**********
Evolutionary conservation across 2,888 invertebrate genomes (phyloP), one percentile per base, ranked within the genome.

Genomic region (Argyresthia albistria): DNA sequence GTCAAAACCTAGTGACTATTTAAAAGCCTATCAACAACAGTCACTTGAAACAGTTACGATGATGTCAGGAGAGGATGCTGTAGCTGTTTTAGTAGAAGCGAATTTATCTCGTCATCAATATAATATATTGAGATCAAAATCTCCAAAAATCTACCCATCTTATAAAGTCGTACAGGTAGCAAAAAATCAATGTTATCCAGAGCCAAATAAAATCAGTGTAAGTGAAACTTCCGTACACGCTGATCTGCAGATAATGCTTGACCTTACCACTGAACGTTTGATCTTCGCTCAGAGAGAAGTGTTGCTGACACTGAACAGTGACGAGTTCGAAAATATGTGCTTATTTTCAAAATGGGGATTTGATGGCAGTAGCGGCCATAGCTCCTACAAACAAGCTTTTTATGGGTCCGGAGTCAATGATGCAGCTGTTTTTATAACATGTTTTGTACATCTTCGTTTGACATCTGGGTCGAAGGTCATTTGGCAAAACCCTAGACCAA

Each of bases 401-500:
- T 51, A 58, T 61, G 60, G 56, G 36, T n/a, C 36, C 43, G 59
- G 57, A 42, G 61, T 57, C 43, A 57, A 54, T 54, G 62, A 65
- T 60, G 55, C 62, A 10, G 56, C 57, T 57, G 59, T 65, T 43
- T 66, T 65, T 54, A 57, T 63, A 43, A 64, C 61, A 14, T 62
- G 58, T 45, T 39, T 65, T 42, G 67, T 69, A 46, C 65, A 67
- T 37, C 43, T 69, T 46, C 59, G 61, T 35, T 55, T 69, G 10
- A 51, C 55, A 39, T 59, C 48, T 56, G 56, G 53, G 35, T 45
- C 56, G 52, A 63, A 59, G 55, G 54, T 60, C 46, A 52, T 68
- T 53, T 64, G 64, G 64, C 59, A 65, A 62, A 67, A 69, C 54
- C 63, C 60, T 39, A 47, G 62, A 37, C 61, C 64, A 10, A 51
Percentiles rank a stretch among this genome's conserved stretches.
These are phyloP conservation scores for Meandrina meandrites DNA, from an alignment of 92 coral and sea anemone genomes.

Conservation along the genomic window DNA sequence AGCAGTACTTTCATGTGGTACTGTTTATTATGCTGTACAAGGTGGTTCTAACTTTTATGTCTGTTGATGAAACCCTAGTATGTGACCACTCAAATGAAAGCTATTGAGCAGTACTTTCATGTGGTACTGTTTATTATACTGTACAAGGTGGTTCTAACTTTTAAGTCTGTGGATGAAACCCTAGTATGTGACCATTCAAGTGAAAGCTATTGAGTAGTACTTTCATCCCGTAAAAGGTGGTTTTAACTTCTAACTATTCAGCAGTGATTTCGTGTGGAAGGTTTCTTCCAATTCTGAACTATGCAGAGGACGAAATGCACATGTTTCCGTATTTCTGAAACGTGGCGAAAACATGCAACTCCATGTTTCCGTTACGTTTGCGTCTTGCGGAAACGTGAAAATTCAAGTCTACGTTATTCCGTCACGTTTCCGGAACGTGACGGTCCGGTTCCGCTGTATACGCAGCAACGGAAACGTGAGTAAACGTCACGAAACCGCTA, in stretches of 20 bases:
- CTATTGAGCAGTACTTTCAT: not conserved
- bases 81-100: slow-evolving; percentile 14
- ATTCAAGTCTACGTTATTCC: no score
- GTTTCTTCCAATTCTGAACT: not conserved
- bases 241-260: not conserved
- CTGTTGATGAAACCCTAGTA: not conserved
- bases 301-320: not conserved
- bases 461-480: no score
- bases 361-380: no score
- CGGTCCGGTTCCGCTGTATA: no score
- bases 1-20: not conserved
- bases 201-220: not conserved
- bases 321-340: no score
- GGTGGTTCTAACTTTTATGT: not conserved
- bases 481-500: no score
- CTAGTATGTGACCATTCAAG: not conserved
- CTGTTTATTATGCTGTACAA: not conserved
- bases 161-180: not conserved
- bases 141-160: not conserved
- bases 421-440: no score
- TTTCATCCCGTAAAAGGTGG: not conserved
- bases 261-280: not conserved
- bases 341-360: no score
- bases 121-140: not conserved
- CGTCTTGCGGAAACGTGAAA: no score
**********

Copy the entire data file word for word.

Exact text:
Evolutionary conservation across 2,888 invertebrate genomes (phyloP), one percentile per base, ranked within the genome.

Genomic region (Argyresthia albistria): DNA sequence GTCAAAACCTAGTGACTATTTAAAAGCCTATCAACAACAGTCACTTGAAACAGTTACGATGATGTCAGGAGAGGATGCTGTAGCTGTTTTAGTAGAAGCGAATTTATCTCGTCATCAATATAATATATTGAGATCAAAATCTCCAAAAATCTACCCATCTTATAAAGTCGTACAGGTAGCAAAAAATCAATGTTATCCAGAGCCAAATAAAATCAGTGTAAGTGAAACTTCCGTACACGCTGATCTGCAGATAATGCTTGACCTTACCACTGAACGTTTGATCTTCGCTCAGAGAGAAGTGTTGCTGACACTGAACAGTGACGAGTTCGAAAATATGTGCTTATTTTCAAAATGGGGATTTGATGGCAGTAGCGGCCATAGCTCCTACAAACAAGCTTTTTATGGGTCCGGAGTCAATGATGCAGCTGTTTTTATAACATGTTTTGTACATCTTCGTTTGACATCTGGGTCGAAGGTCATTTGGCAAAACCCTAGACCAA

Each of bases 401-500:
- T 51, A 58, T 61, G 60, G 56, G 36, T n/a, C 36, C 43, G 59
- G 57, A 42, G 61, T 57, C 43, A 57, A 54, T 54, G 62, A 65
- T 60, G 55, C 62, A 10, G 56, C 57, T 57, G 59, T 65, T 43
- T 66, T 65, T 54, A 57, T 63, A 43, A 64, C 61, A 14, T 62
- G 58, T 45, T 39, T 65, T 42, G 67, T 69, A 46, C 65, A 67
- T 37, C 43, T 69, T 46, C 59, G 61, T 35, T 55, T 69, G 10
- A 51, C 55, A 39, T 59, C 48, T 56, G 56, G 53, G 35, T 45
- C 56, G 52, A 63, A 59, G 55, G 54, T 60, C 46, A 52, T 68
- T 53, T 64, G 64, G 64, C 59, A 65, A 62, A 67, A 69, C 54
- C 63, C 60, T 39, A 47, G 62, A 37, C 61, C 64, A 10, A 51
Percentiles rank a stretch among this genome's conserved stretches.
These are phyloP conservation scores for Meandrina meandrites DNA, from an alignment of 92 coral and sea anemone genomes.

Conservation along the genomic window DNA sequence AGCAGTACTTTCATGTGGTACTGTTTATTATGCTGTACAAGGTGGTTCTAACTTTTATGTCTGTTGATGAAACCCTAGTATGTGACCACTCAAATGAAAGCTATTGAGCAGTACTTTCATGTGGTACTGTTTATTATACTGTACAAGGTGGTTCTAACTTTTAAGTCTGTGGATGAAACCCTAGTATGTGACCATTCAAGTGAAAGCTATTGAGTAGTACTTTCATCCCGTAAAAGGTGGTTTTAACTTCTAACTATTCAGCAGTGATTTCGTGTGGAAGGTTTCTTCCAATTCTGAACTATGCAGAGGACGAAATGCACATGTTTCCGTATTTCTGAAACGTGGCGAAAACATGCAACTCCATGTTTCCGTTACGTTTGCGTCTTGCGGAAACGTGAAAATTCAAGTCTACGTTATTCCGTCACGTTTCCGGAACGTGACGGTCCGGTTCCGCTGTATACGCAGCAACGGAAACGTGAGTAAACGTCACGAAACCGCTA, in stretches of 20 bases:
- CTATTGAGCAGTACTTTCAT: not conserved
- bases 81-100: slow-evolving; percentile 14
- ATTCAAGTCTACGTTATTCC: no score
- GTTTCTTCCAATTCTGAACT: not conserved
- bases 241-260: not conserved
- CTGTTGATGAAACCCTAGTA: not conserved
- bases 301-320: not conserved
- bases 461-480: no score
- bases 361-380: no score
- CGGTCCGGTTCCGCTGTATA: no score
- bases 1-20: not conserved
- bases 201-220: not conserved
- bases 321-340: no score
- GGTGGTTCTAACTTTTATGT: not conserved
- bases 481-500: no score
- CTAGTATGTGACCATTCAAG: not conserved
- CTGTTTATTATGCTGTACAA: not conserved
- bases 161-180: not conserved
- bases 141-160: not conserved
- bases 421-440: no score
- TTTCATCCCGTAAAAGGTGG: not conserved
- bases 261-280: not conserved
- bases 341-360: no score
- bases 121-140: not conserved
- CGTCTTGCGGAAACGTGAAA: no score